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article imageGoogle admits that it 'doesn't always get it right' in Europe

By James Walker     Jun 5, 2015 in Technology
Google has admitted it has messed up in Europe, leading to the strong anti-trust allegations it is faced with now. The company's European chief made the comments in an interview yesterday, saying "As far as Europe is concerned: We get it."
Matt Brittin told Politico that the search giant is now trying to adjust its Silicon Valley image to lose its perception as a "West coast-driven, liberal values thing." He said "We want to be pragmatic and get to a point where we can continue to invest in building great products for everyone", admitting "We don't always get it right."
The EU has repeatedly made antitrust allegations against Google. Despite being US-based, Google dominates the European search scene far more than at home at over 90 percent of total market share. As the International Business Times reports, it has only 77 percent of the U.S. market.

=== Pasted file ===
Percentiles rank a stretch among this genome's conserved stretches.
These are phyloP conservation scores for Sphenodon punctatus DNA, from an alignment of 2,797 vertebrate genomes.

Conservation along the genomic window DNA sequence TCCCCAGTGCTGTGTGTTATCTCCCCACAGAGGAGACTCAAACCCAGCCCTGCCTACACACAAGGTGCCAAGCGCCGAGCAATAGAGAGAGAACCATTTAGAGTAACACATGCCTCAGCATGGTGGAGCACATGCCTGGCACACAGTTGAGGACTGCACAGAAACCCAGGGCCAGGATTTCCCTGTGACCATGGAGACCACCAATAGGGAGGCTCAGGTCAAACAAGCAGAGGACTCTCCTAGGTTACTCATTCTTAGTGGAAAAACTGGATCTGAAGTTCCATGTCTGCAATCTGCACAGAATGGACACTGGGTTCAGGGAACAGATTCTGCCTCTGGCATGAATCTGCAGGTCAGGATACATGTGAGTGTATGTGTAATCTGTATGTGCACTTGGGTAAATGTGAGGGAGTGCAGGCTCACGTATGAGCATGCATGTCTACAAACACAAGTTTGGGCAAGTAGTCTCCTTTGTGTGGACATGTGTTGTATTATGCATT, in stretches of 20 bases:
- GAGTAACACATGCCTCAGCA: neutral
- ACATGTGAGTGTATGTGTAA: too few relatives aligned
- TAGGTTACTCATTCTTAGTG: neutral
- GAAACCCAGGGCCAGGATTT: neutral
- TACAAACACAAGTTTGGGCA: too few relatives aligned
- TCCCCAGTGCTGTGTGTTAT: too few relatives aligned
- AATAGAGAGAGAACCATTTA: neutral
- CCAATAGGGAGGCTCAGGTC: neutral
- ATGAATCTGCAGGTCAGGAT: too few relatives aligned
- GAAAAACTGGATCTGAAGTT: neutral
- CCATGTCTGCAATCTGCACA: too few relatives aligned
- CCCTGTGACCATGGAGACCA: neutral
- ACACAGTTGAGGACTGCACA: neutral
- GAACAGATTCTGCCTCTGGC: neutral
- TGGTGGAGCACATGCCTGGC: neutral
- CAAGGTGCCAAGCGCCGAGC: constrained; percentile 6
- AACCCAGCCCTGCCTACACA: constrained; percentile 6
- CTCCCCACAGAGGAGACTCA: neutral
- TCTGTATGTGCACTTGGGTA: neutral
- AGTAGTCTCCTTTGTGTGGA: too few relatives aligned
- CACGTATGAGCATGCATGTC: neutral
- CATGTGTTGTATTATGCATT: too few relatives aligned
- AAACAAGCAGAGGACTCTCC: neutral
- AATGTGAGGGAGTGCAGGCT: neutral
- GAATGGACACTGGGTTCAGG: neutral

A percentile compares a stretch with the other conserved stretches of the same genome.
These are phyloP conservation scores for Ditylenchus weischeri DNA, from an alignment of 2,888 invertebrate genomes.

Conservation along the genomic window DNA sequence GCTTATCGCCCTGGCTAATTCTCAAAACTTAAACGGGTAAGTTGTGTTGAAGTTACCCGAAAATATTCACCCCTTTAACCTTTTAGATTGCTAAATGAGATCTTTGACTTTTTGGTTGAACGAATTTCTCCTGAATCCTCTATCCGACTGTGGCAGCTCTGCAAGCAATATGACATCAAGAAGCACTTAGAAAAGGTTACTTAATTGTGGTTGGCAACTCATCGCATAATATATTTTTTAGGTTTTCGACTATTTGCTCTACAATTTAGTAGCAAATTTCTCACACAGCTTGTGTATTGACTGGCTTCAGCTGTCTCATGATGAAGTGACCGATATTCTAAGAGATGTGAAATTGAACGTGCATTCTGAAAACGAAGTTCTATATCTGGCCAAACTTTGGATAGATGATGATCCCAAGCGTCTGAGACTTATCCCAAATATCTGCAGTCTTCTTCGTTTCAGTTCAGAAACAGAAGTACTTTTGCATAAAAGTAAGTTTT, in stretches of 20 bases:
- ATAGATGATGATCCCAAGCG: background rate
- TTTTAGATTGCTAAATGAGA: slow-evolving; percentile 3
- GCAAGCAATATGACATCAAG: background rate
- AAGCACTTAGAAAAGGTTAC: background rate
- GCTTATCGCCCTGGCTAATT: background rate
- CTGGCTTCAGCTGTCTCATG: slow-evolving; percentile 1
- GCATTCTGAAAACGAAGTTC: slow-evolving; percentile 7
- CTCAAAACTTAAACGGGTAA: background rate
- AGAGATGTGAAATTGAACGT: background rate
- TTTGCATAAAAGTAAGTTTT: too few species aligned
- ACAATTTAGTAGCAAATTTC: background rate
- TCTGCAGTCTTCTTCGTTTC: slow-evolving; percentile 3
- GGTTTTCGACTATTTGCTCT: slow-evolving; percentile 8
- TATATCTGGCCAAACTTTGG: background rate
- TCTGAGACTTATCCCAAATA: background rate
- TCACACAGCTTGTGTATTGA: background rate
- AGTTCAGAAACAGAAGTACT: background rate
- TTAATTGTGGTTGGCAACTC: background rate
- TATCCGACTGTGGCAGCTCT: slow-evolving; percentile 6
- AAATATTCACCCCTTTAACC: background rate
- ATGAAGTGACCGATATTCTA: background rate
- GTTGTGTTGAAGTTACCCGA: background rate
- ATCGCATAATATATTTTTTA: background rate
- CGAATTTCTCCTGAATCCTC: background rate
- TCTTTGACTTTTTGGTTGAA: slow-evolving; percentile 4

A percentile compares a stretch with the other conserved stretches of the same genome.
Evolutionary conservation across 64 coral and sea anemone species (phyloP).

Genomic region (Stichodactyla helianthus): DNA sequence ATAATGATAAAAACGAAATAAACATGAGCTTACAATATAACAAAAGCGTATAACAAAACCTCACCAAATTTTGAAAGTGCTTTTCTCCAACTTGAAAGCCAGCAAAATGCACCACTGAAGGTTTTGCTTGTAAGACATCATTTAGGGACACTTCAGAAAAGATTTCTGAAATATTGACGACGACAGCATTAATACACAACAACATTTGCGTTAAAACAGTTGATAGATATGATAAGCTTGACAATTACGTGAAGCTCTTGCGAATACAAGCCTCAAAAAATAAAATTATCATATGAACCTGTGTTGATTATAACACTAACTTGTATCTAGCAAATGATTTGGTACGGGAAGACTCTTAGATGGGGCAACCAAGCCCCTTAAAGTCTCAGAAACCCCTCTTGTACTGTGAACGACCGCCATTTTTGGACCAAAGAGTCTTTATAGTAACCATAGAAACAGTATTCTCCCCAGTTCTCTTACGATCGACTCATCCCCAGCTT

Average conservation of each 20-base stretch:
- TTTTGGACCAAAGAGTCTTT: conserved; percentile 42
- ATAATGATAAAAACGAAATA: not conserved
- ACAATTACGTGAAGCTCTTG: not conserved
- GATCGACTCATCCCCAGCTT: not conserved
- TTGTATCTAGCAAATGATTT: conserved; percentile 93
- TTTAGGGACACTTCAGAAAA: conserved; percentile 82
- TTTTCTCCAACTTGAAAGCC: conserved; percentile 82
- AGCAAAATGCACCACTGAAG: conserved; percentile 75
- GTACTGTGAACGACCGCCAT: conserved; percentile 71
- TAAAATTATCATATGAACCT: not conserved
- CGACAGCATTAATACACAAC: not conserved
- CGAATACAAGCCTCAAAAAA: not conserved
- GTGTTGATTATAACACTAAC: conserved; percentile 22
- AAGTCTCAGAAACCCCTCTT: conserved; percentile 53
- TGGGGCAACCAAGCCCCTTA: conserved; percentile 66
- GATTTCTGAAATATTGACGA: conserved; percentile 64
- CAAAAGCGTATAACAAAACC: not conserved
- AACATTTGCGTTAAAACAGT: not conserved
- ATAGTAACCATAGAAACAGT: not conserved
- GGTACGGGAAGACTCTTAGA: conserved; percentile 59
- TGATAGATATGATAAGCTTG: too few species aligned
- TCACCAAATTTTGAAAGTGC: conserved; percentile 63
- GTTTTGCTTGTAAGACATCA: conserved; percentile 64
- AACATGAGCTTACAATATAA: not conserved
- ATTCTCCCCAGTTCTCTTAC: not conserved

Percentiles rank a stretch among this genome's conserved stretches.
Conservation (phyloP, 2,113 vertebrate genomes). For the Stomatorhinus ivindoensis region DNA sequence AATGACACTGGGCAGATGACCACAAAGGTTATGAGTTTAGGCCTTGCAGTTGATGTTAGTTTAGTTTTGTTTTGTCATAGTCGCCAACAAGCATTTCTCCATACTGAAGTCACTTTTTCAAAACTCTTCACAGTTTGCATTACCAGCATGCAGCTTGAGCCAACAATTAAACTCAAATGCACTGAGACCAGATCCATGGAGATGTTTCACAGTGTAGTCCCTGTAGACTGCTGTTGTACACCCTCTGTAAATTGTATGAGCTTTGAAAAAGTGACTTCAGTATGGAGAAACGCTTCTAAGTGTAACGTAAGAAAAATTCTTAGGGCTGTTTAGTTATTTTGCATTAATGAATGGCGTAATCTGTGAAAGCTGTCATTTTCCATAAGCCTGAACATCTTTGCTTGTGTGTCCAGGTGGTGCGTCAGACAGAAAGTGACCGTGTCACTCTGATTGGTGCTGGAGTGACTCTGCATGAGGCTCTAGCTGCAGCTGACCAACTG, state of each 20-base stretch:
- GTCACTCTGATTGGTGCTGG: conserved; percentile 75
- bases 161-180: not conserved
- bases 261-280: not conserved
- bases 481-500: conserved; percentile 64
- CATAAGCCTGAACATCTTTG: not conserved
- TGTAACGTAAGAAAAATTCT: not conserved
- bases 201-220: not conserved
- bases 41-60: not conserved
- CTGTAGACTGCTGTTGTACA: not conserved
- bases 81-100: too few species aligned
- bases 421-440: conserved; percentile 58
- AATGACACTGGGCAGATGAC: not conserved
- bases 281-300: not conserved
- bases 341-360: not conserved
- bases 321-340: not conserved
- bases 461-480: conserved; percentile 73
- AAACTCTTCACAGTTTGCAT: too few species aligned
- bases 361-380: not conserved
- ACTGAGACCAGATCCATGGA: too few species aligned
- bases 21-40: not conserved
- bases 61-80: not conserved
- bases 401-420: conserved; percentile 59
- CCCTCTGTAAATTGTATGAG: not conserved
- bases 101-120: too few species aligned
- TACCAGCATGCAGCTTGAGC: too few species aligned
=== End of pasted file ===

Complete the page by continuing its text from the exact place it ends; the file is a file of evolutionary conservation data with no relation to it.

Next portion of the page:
The EU also won a critical lawsuit last May when European citizens were granted a "right to be forgotten," allowing people to appeal to Google to have information about themselves removed from its listings. The company has been forced to comply with the ruling to its continued discontent.
The EU even so far last November was to vote in a non-binding manner that it would be best to split Google up so that its dominating search engine could be splintered off. The probability of this happening remains low but it does represent a clear warning to Google that it should be wary of its actions in Europe.
Brittin told Politico: "As far as Europe is concerned: we get it. We understand that people here are not the same in their attitudes to everything as people in America." He now intends to visit Brussels at least a month and wants Google to explain how it helps Europe's economy, culture and small businesses.
The newly-appointed Brittin is obviously taking a much diplomatic approach to calming down the controversy in Europe. A new face as Google's president for Europe, he seems to be bringing new transparency to assure Europeans that the Silicon Valley giant is willing to settle the anti-trust claims.
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